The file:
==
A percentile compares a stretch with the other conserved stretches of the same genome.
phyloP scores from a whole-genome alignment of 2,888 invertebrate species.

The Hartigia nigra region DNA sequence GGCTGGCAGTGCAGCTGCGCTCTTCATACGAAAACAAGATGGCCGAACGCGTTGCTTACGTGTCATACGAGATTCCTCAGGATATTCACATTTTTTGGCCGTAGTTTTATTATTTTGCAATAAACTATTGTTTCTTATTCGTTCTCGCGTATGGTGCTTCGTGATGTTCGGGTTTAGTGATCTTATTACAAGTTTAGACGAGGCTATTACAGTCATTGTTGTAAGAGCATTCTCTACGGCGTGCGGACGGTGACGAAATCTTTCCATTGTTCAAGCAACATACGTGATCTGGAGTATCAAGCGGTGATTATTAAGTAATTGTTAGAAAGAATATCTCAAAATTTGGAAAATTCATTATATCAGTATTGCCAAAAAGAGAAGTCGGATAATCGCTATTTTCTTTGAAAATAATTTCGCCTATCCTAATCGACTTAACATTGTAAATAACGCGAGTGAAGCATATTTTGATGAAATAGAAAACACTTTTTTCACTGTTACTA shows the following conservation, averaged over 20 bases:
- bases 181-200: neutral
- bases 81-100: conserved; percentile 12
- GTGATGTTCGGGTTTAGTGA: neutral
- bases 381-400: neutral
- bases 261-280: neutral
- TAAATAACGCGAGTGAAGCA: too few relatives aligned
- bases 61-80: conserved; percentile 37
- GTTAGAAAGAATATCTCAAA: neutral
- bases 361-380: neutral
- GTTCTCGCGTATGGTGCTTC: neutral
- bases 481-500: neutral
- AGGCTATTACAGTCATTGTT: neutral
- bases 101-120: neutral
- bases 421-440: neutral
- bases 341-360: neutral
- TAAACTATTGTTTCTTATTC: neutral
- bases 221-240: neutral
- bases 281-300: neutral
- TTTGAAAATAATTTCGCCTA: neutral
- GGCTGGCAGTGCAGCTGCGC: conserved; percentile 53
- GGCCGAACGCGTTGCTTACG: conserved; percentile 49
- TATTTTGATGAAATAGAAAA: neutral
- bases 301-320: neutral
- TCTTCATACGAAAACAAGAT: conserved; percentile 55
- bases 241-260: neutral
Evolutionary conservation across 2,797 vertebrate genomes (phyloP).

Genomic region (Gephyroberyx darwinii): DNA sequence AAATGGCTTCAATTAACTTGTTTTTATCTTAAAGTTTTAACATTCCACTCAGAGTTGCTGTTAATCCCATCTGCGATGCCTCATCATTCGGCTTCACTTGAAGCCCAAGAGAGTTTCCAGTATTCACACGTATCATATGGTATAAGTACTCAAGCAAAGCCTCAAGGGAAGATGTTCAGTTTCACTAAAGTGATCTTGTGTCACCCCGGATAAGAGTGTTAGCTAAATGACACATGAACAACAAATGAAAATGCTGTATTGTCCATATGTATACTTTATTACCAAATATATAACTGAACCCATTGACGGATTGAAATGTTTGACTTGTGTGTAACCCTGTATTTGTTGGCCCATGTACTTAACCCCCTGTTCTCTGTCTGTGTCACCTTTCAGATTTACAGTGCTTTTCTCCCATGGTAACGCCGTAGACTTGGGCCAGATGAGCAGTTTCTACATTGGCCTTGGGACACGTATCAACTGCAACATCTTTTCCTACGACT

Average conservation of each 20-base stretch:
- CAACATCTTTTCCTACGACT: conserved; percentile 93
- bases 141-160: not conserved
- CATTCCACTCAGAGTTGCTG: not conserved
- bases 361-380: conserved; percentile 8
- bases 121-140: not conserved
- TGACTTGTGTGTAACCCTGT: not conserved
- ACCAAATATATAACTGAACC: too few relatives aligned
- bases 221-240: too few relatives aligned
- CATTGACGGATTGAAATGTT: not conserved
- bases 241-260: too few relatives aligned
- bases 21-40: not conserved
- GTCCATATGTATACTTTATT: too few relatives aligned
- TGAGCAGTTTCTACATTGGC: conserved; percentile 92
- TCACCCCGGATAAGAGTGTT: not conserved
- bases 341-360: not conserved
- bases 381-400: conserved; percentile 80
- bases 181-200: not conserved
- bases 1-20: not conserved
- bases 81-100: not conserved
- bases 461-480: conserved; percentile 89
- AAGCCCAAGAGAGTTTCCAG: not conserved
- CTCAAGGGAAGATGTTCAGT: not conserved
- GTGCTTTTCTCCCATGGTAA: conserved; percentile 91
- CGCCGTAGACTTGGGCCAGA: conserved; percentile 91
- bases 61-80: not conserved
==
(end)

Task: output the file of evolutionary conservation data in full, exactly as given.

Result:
A percentile compares a stretch with the other conserved stretches of the same genome.
phyloP scores from a whole-genome alignment of 2,888 invertebrate species.

The Hartigia nigra region DNA sequence GGCTGGCAGTGCAGCTGCGCTCTTCATACGAAAACAAGATGGCCGAACGCGTTGCTTACGTGTCATACGAGATTCCTCAGGATATTCACATTTTTTGGCCGTAGTTTTATTATTTTGCAATAAACTATTGTTTCTTATTCGTTCTCGCGTATGGTGCTTCGTGATGTTCGGGTTTAGTGATCTTATTACAAGTTTAGACGAGGCTATTACAGTCATTGTTGTAAGAGCATTCTCTACGGCGTGCGGACGGTGACGAAATCTTTCCATTGTTCAAGCAACATACGTGATCTGGAGTATCAAGCGGTGATTATTAAGTAATTGTTAGAAAGAATATCTCAAAATTTGGAAAATTCATTATATCAGTATTGCCAAAAAGAGAAGTCGGATAATCGCTATTTTCTTTGAAAATAATTTCGCCTATCCTAATCGACTTAACATTGTAAATAACGCGAGTGAAGCATATTTTGATGAAATAGAAAACACTTTTTTCACTGTTACTA shows the following conservation, averaged over 20 bases:
- bases 181-200: neutral
- bases 81-100: conserved; percentile 12
- GTGATGTTCGGGTTTAGTGA: neutral
- bases 381-400: neutral
- bases 261-280: neutral
- TAAATAACGCGAGTGAAGCA: too few relatives aligned
- bases 61-80: conserved; percentile 37
- GTTAGAAAGAATATCTCAAA: neutral
- bases 361-380: neutral
- GTTCTCGCGTATGGTGCTTC: neutral
- bases 481-500: neutral
- AGGCTATTACAGTCATTGTT: neutral
- bases 101-120: neutral
- bases 421-440: neutral
- bases 341-360: neutral
- TAAACTATTGTTTCTTATTC: neutral
- bases 221-240: neutral
- bases 281-300: neutral
- TTTGAAAATAATTTCGCCTA: neutral
- GGCTGGCAGTGCAGCTGCGC: conserved; percentile 53
- GGCCGAACGCGTTGCTTACG: conserved; percentile 49
- TATTTTGATGAAATAGAAAA: neutral
- bases 301-320: neutral
- TCTTCATACGAAAACAAGAT: conserved; percentile 55
- bases 241-260: neutral
Evolutionary conservation across 2,797 vertebrate genomes (phyloP).

Genomic region (Gephyroberyx darwinii): DNA sequence AAATGGCTTCAATTAACTTGTTTTTATCTTAAAGTTTTAACATTCCACTCAGAGTTGCTGTTAATCCCATCTGCGATGCCTCATCATTCGGCTTCACTTGAAGCCCAAGAGAGTTTCCAGTATTCACACGTATCATATGGTATAAGTACTCAAGCAAAGCCTCAAGGGAAGATGTTCAGTTTCACTAAAGTGATCTTGTGTCACCCCGGATAAGAGTGTTAGCTAAATGACACATGAACAACAAATGAAAATGCTGTATTGTCCATATGTATACTTTATTACCAAATATATAACTGAACCCATTGACGGATTGAAATGTTTGACTTGTGTGTAACCCTGTATTTGTTGGCCCATGTACTTAACCCCCTGTTCTCTGTCTGTGTCACCTTTCAGATTTACAGTGCTTTTCTCCCATGGTAACGCCGTAGACTTGGGCCAGATGAGCAGTTTCTACATTGGCCTTGGGACACGTATCAACTGCAACATCTTTTCCTACGACT

Average conservation of each 20-base stretch:
- CAACATCTTTTCCTACGACT: conserved; percentile 93
- bases 141-160: not conserved
- CATTCCACTCAGAGTTGCTG: not conserved
- bases 361-380: conserved; percentile 8
- bases 121-140: not conserved
- TGACTTGTGTGTAACCCTGT: not conserved
- ACCAAATATATAACTGAACC: too few relatives aligned
- bases 221-240: too few relatives aligned
- CATTGACGGATTGAAATGTT: not conserved
- bases 241-260: too few relatives aligned
- bases 21-40: not conserved
- GTCCATATGTATACTTTATT: too few relatives aligned
- TGAGCAGTTTCTACATTGGC: conserved; percentile 92
- TCACCCCGGATAAGAGTGTT: not conserved
- bases 341-360: not conserved
- bases 381-400: conserved; percentile 80
- bases 181-200: not conserved
- bases 1-20: not conserved
- bases 81-100: not conserved
- bases 461-480: conserved; percentile 89
- AAGCCCAAGAGAGTTTCCAG: not conserved
- CTCAAGGGAAGATGTTCAGT: not conserved
- GTGCTTTTCTCCCATGGTAA: conserved; percentile 91
- CGCCGTAGACTTGGGCCAGA: conserved; percentile 91
- bases 61-80: not conserved